As if you needed another reason why the Barack Obama administration and its emissaries – John McCain and Lindsey Graham – want Egypt’s Muslim Brotherhood leaders released. As we reported last year, the mother-in-law of New York City mayoral candidate Anthony Weiner is a close colleague of Mohammed Mursi’s wife. Both women were discovered to be two of 63 leaders with the Muslim Sisterhood.
It’s now being reported that the former first lady of Egypt is being called out to rally protesters in support of her husband.
Via Fox / AP:
The wife of Egypt’s ousted president Mohammed Morsi has addressed thousands of his supporters at a protest camp in Cairo, where she vowed: “He is coming back, God willing.”
Naglaa Mahmoud made her first appearance Thursday since the July 3 military coup, which followed mass rallies demanding her husband’s removal from office. He’s been held incommunicado since then.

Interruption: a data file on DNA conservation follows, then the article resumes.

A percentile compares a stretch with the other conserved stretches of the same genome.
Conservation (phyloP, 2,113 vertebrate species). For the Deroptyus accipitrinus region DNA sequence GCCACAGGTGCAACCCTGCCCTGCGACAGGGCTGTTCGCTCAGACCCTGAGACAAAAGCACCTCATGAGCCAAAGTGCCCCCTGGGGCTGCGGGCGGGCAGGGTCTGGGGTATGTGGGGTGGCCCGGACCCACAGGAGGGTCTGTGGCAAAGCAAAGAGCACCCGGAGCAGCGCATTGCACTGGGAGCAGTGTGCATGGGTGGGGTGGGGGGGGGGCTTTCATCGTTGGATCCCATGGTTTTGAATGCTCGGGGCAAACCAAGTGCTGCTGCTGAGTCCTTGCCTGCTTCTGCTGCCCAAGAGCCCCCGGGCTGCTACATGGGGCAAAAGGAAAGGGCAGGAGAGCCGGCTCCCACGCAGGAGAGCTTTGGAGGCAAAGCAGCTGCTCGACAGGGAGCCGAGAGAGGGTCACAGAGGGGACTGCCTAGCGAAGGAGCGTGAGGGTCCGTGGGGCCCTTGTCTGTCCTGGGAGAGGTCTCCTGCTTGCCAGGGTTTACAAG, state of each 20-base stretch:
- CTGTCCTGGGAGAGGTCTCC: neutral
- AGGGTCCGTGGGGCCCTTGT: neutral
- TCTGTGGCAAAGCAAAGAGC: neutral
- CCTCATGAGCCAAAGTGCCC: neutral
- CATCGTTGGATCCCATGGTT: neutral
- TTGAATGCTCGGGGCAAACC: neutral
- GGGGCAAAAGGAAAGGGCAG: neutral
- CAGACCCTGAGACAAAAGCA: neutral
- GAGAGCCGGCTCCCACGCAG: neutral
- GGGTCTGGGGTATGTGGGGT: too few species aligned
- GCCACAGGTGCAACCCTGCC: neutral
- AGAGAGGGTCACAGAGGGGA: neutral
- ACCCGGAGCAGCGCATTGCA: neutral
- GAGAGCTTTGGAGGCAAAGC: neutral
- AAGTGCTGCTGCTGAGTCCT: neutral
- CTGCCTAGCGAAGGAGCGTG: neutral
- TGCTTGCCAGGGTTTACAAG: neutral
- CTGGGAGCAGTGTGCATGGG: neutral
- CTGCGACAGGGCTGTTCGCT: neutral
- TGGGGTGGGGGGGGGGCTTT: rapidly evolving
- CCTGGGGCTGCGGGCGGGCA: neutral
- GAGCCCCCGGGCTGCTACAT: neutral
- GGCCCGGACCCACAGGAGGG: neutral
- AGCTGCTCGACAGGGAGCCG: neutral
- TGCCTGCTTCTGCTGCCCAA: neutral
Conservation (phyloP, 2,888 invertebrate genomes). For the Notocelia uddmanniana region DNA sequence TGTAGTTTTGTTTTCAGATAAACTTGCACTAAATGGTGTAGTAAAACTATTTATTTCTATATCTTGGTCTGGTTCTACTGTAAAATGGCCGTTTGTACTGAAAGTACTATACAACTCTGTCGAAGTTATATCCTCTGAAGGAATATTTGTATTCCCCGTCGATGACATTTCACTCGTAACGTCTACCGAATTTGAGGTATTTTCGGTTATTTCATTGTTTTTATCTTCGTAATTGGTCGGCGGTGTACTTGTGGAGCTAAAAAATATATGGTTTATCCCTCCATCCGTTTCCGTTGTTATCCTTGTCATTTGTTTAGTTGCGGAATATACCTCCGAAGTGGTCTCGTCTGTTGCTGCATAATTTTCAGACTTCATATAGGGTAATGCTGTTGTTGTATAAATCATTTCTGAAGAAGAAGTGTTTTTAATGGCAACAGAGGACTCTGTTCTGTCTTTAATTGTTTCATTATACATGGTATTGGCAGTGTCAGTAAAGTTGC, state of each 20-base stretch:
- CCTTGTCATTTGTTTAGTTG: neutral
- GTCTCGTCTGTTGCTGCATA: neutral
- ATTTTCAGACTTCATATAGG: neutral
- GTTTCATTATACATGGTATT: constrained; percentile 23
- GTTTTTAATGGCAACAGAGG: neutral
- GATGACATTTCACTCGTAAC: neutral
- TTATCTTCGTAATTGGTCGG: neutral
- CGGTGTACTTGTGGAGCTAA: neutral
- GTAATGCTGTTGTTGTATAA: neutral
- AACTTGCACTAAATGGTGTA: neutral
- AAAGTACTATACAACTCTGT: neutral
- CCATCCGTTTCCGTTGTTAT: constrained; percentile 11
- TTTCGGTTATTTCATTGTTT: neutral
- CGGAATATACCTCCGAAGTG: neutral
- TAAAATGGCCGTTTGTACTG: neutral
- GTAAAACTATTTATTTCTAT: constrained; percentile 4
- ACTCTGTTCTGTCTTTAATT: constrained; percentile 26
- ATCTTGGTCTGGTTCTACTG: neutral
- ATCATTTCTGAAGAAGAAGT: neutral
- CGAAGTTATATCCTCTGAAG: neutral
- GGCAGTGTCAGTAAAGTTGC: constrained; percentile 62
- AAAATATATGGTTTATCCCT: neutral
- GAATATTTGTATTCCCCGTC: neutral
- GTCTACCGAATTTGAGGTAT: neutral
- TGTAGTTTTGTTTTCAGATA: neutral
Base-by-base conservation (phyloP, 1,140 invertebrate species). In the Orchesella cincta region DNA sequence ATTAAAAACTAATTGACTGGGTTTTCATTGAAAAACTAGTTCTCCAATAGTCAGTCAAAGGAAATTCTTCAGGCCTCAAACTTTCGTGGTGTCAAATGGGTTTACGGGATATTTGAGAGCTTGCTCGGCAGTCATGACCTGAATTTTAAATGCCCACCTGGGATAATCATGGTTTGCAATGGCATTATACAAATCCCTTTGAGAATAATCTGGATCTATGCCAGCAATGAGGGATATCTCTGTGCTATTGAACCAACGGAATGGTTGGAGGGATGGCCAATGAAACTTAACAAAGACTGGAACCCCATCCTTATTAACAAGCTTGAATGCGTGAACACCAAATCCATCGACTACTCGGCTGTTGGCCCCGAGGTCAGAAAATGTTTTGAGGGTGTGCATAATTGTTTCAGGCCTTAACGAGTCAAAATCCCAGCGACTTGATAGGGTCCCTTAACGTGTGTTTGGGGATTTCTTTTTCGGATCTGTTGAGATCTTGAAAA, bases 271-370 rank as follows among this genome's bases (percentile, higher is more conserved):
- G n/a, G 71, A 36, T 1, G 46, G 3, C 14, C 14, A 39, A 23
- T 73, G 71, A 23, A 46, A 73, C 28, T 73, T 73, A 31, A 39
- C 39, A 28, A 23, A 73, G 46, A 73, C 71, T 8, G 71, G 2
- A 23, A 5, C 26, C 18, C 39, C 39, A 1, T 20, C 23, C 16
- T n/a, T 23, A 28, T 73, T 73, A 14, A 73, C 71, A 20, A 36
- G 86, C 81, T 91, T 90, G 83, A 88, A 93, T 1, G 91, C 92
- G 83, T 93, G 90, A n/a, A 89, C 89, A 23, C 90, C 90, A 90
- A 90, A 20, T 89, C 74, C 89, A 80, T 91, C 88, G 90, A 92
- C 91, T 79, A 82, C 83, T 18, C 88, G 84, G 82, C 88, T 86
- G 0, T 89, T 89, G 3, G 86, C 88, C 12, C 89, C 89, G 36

Speaking on a makeshift stage, she delivered what she described as “good news,” saying, “We are victorious” and Egypt “is Islamic.”
It’s probably a safe bet that this move by Mahmoud, which occurred after a disastrous trip by McCain and Graham, carries with it a tinge of desperation. That Mahmoud would come out now is likely akin to a chess move by someone who likes to attack with pieces other than the queen. Bringing the queen out only happens when those other pieces are no longer available.
If McCain and Graham had done what the Brotherhood hoped they would, Mahmoud’s appearance may not have been necessary.
The Belfast Telegraph reported:
Wearing a flowing veil that covered most of her body, Ms Mahmoud spoke to the crowds gathered at a sit-in at Rabaah al-Adawiya mosque in Cairo’s Nasr City suburb.
She recited a verse from the Quran before delivering what she described as “good news,” saying Egypt “is Islamic”.
She told the crowd “we are victorious” and said the protesters would overcome.
One year ago today, Barack Obama went out of his way to defend Huma Abedin at the White House Iftar dinner when her familial ties to the Muslim Brotherhood were brought to the public’s attention via five congressmen (who shamelessly received no real support):